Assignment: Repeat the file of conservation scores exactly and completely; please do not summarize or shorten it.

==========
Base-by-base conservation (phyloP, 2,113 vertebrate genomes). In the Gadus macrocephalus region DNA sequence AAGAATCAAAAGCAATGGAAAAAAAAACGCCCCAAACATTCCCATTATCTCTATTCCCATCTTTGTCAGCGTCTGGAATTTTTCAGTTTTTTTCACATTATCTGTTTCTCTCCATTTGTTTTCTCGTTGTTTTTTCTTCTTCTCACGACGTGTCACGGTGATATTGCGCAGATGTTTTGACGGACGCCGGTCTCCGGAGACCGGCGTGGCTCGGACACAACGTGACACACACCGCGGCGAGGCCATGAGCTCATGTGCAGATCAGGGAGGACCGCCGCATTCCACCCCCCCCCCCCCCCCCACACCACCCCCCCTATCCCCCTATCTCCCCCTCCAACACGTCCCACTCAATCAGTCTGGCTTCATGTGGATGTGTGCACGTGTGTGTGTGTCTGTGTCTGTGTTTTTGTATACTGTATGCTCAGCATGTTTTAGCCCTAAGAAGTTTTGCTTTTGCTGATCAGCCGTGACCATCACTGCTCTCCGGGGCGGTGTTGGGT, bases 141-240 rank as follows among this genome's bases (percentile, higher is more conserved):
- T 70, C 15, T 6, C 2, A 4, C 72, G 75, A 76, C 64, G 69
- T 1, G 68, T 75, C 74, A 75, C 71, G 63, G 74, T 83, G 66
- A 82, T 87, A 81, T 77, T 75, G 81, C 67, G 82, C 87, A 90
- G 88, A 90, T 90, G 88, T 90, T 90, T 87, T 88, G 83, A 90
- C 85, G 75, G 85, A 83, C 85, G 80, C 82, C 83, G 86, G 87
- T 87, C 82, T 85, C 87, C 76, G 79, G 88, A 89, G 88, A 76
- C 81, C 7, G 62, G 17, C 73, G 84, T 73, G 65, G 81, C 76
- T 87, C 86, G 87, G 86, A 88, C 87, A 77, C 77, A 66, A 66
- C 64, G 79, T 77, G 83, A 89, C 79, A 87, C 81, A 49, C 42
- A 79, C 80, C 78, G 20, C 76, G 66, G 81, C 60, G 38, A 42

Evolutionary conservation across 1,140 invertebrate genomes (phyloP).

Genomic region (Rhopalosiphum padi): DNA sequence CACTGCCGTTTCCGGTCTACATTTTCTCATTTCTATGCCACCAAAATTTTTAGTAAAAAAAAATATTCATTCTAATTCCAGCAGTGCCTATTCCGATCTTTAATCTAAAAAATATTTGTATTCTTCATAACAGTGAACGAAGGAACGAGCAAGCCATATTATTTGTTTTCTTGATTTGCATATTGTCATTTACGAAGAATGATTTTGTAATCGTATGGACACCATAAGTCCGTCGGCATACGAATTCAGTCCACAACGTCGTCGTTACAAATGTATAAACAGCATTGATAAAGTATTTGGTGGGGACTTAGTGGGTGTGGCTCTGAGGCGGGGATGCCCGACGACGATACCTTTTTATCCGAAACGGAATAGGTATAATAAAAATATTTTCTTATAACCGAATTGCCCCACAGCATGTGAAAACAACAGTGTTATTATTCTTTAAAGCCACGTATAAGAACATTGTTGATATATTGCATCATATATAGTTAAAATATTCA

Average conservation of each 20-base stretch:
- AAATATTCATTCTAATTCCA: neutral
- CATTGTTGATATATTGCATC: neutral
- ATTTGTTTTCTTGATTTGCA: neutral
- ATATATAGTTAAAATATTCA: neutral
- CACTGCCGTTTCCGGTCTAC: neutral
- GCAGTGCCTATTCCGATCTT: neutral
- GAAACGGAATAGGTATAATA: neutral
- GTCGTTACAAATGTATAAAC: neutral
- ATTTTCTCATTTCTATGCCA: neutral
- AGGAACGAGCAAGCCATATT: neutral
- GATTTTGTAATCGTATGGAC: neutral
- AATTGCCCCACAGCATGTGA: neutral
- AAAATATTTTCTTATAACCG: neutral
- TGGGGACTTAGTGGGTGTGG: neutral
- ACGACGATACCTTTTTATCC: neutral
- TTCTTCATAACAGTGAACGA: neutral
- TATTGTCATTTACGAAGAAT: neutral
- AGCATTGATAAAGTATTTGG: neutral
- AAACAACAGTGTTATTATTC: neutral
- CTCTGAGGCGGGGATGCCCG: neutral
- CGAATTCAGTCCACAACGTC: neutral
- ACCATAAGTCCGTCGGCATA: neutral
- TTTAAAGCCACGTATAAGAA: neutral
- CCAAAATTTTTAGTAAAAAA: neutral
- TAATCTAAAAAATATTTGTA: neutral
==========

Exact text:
Base-by-base conservation (phyloP, 2,113 vertebrate genomes). In the Gadus macrocephalus region DNA sequence AAGAATCAAAAGCAATGGAAAAAAAAACGCCCCAAACATTCCCATTATCTCTATTCCCATCTTTGTCAGCGTCTGGAATTTTTCAGTTTTTTTCACATTATCTGTTTCTCTCCATTTGTTTTCTCGTTGTTTTTTCTTCTTCTCACGACGTGTCACGGTGATATTGCGCAGATGTTTTGACGGACGCCGGTCTCCGGAGACCGGCGTGGCTCGGACACAACGTGACACACACCGCGGCGAGGCCATGAGCTCATGTGCAGATCAGGGAGGACCGCCGCATTCCACCCCCCCCCCCCCCCCCACACCACCCCCCCTATCCCCCTATCTCCCCCTCCAACACGTCCCACTCAATCAGTCTGGCTTCATGTGGATGTGTGCACGTGTGTGTGTGTCTGTGTCTGTGTTTTTGTATACTGTATGCTCAGCATGTTTTAGCCCTAAGAAGTTTTGCTTTTGCTGATCAGCCGTGACCATCACTGCTCTCCGGGGCGGTGTTGGGT, bases 141-240 rank as follows among this genome's bases (percentile, higher is more conserved):
- T 70, C 15, T 6, C 2, A 4, C 72, G 75, A 76, C 64, G 69
- T 1, G 68, T 75, C 74, A 75, C 71, G 63, G 74, T 83, G 66
- A 82, T 87, A 81, T 77, T 75, G 81, C 67, G 82, C 87, A 90
- G 88, A 90, T 90, G 88, T 90, T 90, T 87, T 88, G 83, A 90
- C 85, G 75, G 85, A 83, C 85, G 80, C 82, C 83, G 86, G 87
- T 87, C 82, T 85, C 87, C 76, G 79, G 88, A 89, G 88, A 76
- C 81, C 7, G 62, G 17, C 73, G 84, T 73, G 65, G 81, C 76
- T 87, C 86, G 87, G 86, A 88, C 87, A 77, C 77, A 66, A 66
- C 64, G 79, T 77, G 83, A 89, C 79, A 87, C 81, A 49, C 42
- A 79, C 80, C 78, G 20, C 76, G 66, G 81, C 60, G 38, A 42

Evolutionary conservation across 1,140 invertebrate genomes (phyloP).

Genomic region (Rhopalosiphum padi): DNA sequence CACTGCCGTTTCCGGTCTACATTTTCTCATTTCTATGCCACCAAAATTTTTAGTAAAAAAAAATATTCATTCTAATTCCAGCAGTGCCTATTCCGATCTTTAATCTAAAAAATATTTGTATTCTTCATAACAGTGAACGAAGGAACGAGCAAGCCATATTATTTGTTTTCTTGATTTGCATATTGTCATTTACGAAGAATGATTTTGTAATCGTATGGACACCATAAGTCCGTCGGCATACGAATTCAGTCCACAACGTCGTCGTTACAAATGTATAAACAGCATTGATAAAGTATTTGGTGGGGACTTAGTGGGTGTGGCTCTGAGGCGGGGATGCCCGACGACGATACCTTTTTATCCGAAACGGAATAGGTATAATAAAAATATTTTCTTATAACCGAATTGCCCCACAGCATGTGAAAACAACAGTGTTATTATTCTTTAAAGCCACGTATAAGAACATTGTTGATATATTGCATCATATATAGTTAAAATATTCA

Average conservation of each 20-base stretch:
- AAATATTCATTCTAATTCCA: neutral
- CATTGTTGATATATTGCATC: neutral
- ATTTGTTTTCTTGATTTGCA: neutral
- ATATATAGTTAAAATATTCA: neutral
- CACTGCCGTTTCCGGTCTAC: neutral
- GCAGTGCCTATTCCGATCTT: neutral
- GAAACGGAATAGGTATAATA: neutral
- GTCGTTACAAATGTATAAAC: neutral
- ATTTTCTCATTTCTATGCCA: neutral
- AGGAACGAGCAAGCCATATT: neutral
- GATTTTGTAATCGTATGGAC: neutral
- AATTGCCCCACAGCATGTGA: neutral
- AAAATATTTTCTTATAACCG: neutral
- TGGGGACTTAGTGGGTGTGG: neutral
- ACGACGATACCTTTTTATCC: neutral
- TTCTTCATAACAGTGAACGA: neutral
- TATTGTCATTTACGAAGAAT: neutral
- AGCATTGATAAAGTATTTGG: neutral
- AAACAACAGTGTTATTATTC: neutral
- CTCTGAGGCGGGGATGCCCG: neutral
- CGAATTCAGTCCACAACGTC: neutral
- ACCATAAGTCCGTCGGCATA: neutral
- TTTAAAGCCACGTATAAGAA: neutral
- CCAAAATTTTTAGTAAAAAA: neutral
- TAATCTAAAAAATATTTGTA: neutral